Severe malarial anemia (SMA) is the most common clinical manifestation of severe malaria in infants and young children living in holoendemic Plasmodium falciparum transmission areas. SMA accounts for the greatest degree of global malaria-attributable morbidity and mortality. The pathophysiology of SMA is complex and multi-factorial and has been attributed to direct and indirect destruction of infected and uninfected erythrocytes, suppression of erythropoiesis, erythrophagocytosis, and dysregulation in cytokine production. However, the paucity of information on the immunological basis of SMA is a significant hindrance since a successful malaria vaccine must protect against development of life-threatening SMA. Different B cell subsets regulate protective and pathogenic immune responses associated with disease outcomes in a number of inflammatory mediated-diseases. Previous studies showed that alterations in the circulating memory B cells and regulatory B cells are associated with disease outcomes in rheumatoid arthritis (RA). Additional studies demonstrated that decreased surface expression of CXCR4 and CXCR5 and increased intracellular SDF-1αand BCA-1 expression are associated with chronic human immunodeficiency virus, systemic lupus erythromatosus, and RA. Since na?ve, memory and effector B cell subsets predominantly produce IL-10, TNF-α, and IFN-γ, differential expression of these subsets may be important determinants of disease severity in children with SMA. Studies in human malaria indicate that B cells mediate malarial immunity through gradual accumulation of specific memory B cells and antibody titers following repeated infection. Since cytokines/chemokines, and their receptors, can modulate B cell subsets and erythropoiesis, the current proposal will explore the role of different B cell subsets (expressing CXCR4/BCA-1 and CXCR5/SDF-1α) in conditioning the development of SMA and suppression of erythroid development. Additional studies showed that increased activation of B cells through the IgE/CD23 pathway promotes increased production of erythropoietic suppressive mediators such as MIP-1α. In addition, elevated IgE and soluble (s)CD23 are associated with increased severity of pediatric malaria. Moreover, increased activation of the IgE/CD23 axis is associated with profound anemia in murine models. Since, both CD23 and MIP-1α regulate IgE synthesis, and are inversely correlated with hemoglobin levels, we will determine the effect of B cell expression of IgE/CD23 and MIP-1αon the development of SMA. This proposal will also determine the effect of Plasmodium falciparum-derived hemozoin (PfHz) on IgE class switching and cytokine/chemokine B cell expression following activation of TLR9 (CD289). Although PfHz can promote antibody class switching and activation of CD289, no studies to date have been performed in children with SMA. The overall objective of this proposal is to investigate the role of different B cell subsets and the IgE/CD23 axis in regulatin the development of SMA in children less than 3 years of age residing in a holoendemic P. falciparum transmission area of western Kenya. The overall hypothesis of this proposal is that PfHz alters the production of cytokines (IL-10, TNF-α, and IFN-γ) and chemokines (SDF-1α, BCA-1 and MIP-1α) which, in turn, promote differentiation of B cell subsets into different effector and regulatory phenotypes. To accomplish the experimental objectives, we will utilize a hospital-based prospective study with a longitudinal follow-up perio of 36 months. Since the underlying molecular basis required for development of protective immunity against SMA remains largely undefined, our investigations will focus on the ability of cytokines (IL-10, TNF-α, and IFN-γ), chemokines (i.e., CXCR4/SDF-1α, CXCR5/BCA-1 and CCR5/MIP-1α), and PfHz to modulate B cell subsets and development of SMA. Since this proposal will perform investigations in extensively phenotyped cohorts of children, we will maximize our ability to successfully identify those B cell subsets tha influence the development of SMA.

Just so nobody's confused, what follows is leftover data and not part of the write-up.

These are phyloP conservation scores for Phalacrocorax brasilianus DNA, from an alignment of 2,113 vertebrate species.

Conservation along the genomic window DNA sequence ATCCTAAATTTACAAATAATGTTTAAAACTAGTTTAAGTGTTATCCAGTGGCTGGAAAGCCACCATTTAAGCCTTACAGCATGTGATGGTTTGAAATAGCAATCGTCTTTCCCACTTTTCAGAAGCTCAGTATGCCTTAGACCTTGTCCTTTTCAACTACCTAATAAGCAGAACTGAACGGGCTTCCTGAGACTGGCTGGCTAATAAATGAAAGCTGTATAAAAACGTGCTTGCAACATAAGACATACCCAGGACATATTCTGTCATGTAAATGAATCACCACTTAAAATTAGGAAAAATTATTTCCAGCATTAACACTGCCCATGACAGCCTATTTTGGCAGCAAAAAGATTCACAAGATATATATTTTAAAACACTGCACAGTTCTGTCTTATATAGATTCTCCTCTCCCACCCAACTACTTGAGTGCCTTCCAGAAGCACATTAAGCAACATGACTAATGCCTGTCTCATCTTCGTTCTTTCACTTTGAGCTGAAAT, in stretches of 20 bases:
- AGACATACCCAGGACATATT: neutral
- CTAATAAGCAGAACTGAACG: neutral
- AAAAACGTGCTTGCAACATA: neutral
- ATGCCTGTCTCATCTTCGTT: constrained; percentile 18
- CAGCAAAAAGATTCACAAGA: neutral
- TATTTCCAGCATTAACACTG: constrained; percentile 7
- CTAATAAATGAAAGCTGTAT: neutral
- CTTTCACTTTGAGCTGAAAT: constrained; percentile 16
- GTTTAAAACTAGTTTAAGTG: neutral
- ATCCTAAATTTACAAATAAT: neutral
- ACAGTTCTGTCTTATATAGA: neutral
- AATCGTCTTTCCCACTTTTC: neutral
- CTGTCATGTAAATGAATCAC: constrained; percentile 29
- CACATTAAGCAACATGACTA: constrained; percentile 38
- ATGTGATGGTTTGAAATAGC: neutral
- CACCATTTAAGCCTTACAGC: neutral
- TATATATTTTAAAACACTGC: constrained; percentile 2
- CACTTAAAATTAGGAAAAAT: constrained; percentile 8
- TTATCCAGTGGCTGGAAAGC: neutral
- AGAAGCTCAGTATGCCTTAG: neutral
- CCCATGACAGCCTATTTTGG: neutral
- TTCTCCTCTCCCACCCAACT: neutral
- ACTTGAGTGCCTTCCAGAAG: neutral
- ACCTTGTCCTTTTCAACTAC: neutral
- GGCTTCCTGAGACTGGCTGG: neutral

Successful completion of the proposed study can be used to identify novel biological pathways, guide development of novel vaccines/therapeutics, evaluate the immune response in clinical trials, and identify at-risk groups for novel and existing interventions. Accomplishment of these important goals is a requisite step for improving the health of millions who suffer from SMA.